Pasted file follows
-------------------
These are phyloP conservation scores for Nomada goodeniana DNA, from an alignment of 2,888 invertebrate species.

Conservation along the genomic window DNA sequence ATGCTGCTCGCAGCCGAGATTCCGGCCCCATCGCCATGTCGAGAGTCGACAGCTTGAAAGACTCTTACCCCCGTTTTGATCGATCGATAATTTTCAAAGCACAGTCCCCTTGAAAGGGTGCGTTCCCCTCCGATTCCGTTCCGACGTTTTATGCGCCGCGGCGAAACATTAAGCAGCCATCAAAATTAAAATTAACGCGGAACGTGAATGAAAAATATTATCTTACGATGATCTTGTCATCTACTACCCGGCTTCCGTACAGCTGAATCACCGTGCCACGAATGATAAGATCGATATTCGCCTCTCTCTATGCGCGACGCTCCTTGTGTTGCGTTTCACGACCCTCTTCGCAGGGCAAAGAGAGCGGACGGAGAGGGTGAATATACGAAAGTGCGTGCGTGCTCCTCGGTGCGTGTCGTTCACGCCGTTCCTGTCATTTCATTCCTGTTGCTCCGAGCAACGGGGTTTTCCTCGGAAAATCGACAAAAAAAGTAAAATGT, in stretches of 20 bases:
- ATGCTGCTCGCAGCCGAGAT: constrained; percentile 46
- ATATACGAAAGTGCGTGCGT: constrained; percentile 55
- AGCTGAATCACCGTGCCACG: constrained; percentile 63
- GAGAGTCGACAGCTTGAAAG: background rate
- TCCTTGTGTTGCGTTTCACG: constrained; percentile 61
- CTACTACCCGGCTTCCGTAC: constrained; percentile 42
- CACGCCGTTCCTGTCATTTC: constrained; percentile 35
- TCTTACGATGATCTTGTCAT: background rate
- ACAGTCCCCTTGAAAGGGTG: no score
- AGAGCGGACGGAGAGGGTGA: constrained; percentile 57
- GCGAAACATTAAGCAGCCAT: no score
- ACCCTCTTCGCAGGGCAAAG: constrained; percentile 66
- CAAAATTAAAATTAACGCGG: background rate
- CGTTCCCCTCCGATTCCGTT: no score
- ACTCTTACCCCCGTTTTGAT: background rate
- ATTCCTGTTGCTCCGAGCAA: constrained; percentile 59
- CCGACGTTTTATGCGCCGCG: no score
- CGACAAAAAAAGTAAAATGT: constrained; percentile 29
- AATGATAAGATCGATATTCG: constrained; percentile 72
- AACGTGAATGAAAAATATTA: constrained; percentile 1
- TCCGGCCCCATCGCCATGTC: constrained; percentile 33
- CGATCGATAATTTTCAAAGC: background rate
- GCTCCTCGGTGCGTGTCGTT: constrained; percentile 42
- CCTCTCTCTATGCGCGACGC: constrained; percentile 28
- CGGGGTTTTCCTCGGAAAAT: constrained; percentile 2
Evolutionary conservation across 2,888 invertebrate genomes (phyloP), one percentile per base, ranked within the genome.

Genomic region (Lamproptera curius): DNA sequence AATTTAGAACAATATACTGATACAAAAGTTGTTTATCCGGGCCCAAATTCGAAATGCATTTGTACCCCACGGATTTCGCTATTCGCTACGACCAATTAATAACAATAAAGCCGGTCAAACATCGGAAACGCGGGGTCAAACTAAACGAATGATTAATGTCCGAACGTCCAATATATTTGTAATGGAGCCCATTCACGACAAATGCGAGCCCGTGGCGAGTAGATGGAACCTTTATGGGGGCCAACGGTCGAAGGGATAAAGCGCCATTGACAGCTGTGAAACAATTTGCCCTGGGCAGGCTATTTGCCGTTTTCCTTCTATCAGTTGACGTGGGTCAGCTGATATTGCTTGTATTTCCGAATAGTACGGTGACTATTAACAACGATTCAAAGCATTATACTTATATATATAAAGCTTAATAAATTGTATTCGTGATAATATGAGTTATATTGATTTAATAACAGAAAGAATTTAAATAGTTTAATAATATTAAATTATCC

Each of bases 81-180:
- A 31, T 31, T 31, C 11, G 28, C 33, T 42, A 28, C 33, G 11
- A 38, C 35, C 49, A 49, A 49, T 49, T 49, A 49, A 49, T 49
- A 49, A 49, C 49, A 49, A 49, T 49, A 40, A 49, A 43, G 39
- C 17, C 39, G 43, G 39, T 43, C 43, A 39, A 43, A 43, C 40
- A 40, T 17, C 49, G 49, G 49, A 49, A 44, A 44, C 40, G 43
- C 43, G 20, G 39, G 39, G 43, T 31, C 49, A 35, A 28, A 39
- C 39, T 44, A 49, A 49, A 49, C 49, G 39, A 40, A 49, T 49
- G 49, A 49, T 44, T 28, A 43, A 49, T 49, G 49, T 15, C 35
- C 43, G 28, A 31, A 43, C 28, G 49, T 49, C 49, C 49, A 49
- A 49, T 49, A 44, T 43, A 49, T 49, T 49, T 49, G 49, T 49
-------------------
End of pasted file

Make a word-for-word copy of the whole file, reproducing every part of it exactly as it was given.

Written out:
These are phyloP conservation scores for Nomada goodeniana DNA, from an alignment of 2,888 invertebrate species.

Conservation along the genomic window DNA sequence ATGCTGCTCGCAGCCGAGATTCCGGCCCCATCGCCATGTCGAGAGTCGACAGCTTGAAAGACTCTTACCCCCGTTTTGATCGATCGATAATTTTCAAAGCACAGTCCCCTTGAAAGGGTGCGTTCCCCTCCGATTCCGTTCCGACGTTTTATGCGCCGCGGCGAAACATTAAGCAGCCATCAAAATTAAAATTAACGCGGAACGTGAATGAAAAATATTATCTTACGATGATCTTGTCATCTACTACCCGGCTTCCGTACAGCTGAATCACCGTGCCACGAATGATAAGATCGATATTCGCCTCTCTCTATGCGCGACGCTCCTTGTGTTGCGTTTCACGACCCTCTTCGCAGGGCAAAGAGAGCGGACGGAGAGGGTGAATATACGAAAGTGCGTGCGTGCTCCTCGGTGCGTGTCGTTCACGCCGTTCCTGTCATTTCATTCCTGTTGCTCCGAGCAACGGGGTTTTCCTCGGAAAATCGACAAAAAAAGTAAAATGT, in stretches of 20 bases:
- ATGCTGCTCGCAGCCGAGAT: constrained; percentile 46
- ATATACGAAAGTGCGTGCGT: constrained; percentile 55
- AGCTGAATCACCGTGCCACG: constrained; percentile 63
- GAGAGTCGACAGCTTGAAAG: background rate
- TCCTTGTGTTGCGTTTCACG: constrained; percentile 61
- CTACTACCCGGCTTCCGTAC: constrained; percentile 42
- CACGCCGTTCCTGTCATTTC: constrained; percentile 35
- TCTTACGATGATCTTGTCAT: background rate
- ACAGTCCCCTTGAAAGGGTG: no score
- AGAGCGGACGGAGAGGGTGA: constrained; percentile 57
- GCGAAACATTAAGCAGCCAT: no score
- ACCCTCTTCGCAGGGCAAAG: constrained; percentile 66
- CAAAATTAAAATTAACGCGG: background rate
- CGTTCCCCTCCGATTCCGTT: no score
- ACTCTTACCCCCGTTTTGAT: background rate
- ATTCCTGTTGCTCCGAGCAA: constrained; percentile 59
- CCGACGTTTTATGCGCCGCG: no score
- CGACAAAAAAAGTAAAATGT: constrained; percentile 29
- AATGATAAGATCGATATTCG: constrained; percentile 72
- AACGTGAATGAAAAATATTA: constrained; percentile 1
- TCCGGCCCCATCGCCATGTC: constrained; percentile 33
- CGATCGATAATTTTCAAAGC: background rate
- GCTCCTCGGTGCGTGTCGTT: constrained; percentile 42
- CCTCTCTCTATGCGCGACGC: constrained; percentile 28
- CGGGGTTTTCCTCGGAAAAT: constrained; percentile 2
Evolutionary conservation across 2,888 invertebrate genomes (phyloP), one percentile per base, ranked within the genome.

Genomic region (Lamproptera curius): DNA sequence AATTTAGAACAATATACTGATACAAAAGTTGTTTATCCGGGCCCAAATTCGAAATGCATTTGTACCCCACGGATTTCGCTATTCGCTACGACCAATTAATAACAATAAAGCCGGTCAAACATCGGAAACGCGGGGTCAAACTAAACGAATGATTAATGTCCGAACGTCCAATATATTTGTAATGGAGCCCATTCACGACAAATGCGAGCCCGTGGCGAGTAGATGGAACCTTTATGGGGGCCAACGGTCGAAGGGATAAAGCGCCATTGACAGCTGTGAAACAATTTGCCCTGGGCAGGCTATTTGCCGTTTTCCTTCTATCAGTTGACGTGGGTCAGCTGATATTGCTTGTATTTCCGAATAGTACGGTGACTATTAACAACGATTCAAAGCATTATACTTATATATATAAAGCTTAATAAATTGTATTCGTGATAATATGAGTTATATTGATTTAATAACAGAAAGAATTTAAATAGTTTAATAATATTAAATTATCC

Each of bases 81-180:
- A 31, T 31, T 31, C 11, G 28, C 33, T 42, A 28, C 33, G 11
- A 38, C 35, C 49, A 49, A 49, T 49, T 49, A 49, A 49, T 49
- A 49, A 49, C 49, A 49, A 49, T 49, A 40, A 49, A 43, G 39
- C 17, C 39, G 43, G 39, T 43, C 43, A 39, A 43, A 43, C 40
- A 40, T 17, C 49, G 49, G 49, A 49, A 44, A 44, C 40, G 43
- C 43, G 20, G 39, G 39, G 43, T 31, C 49, A 35, A 28, A 39
- C 39, T 44, A 49, A 49, A 49, C 49, G 39, A 40, A 49, T 49
- G 49, A 49, T 44, T 28, A 43, A 49, T 49, G 49, T 15, C 35
- C 43, G 28, A 31, A 43, C 28, G 49, T 49, C 49, C 49, A 49
- A 49, T 49, A 44, T 43, A 49, T 49, T 49, T 49, G 49, T 49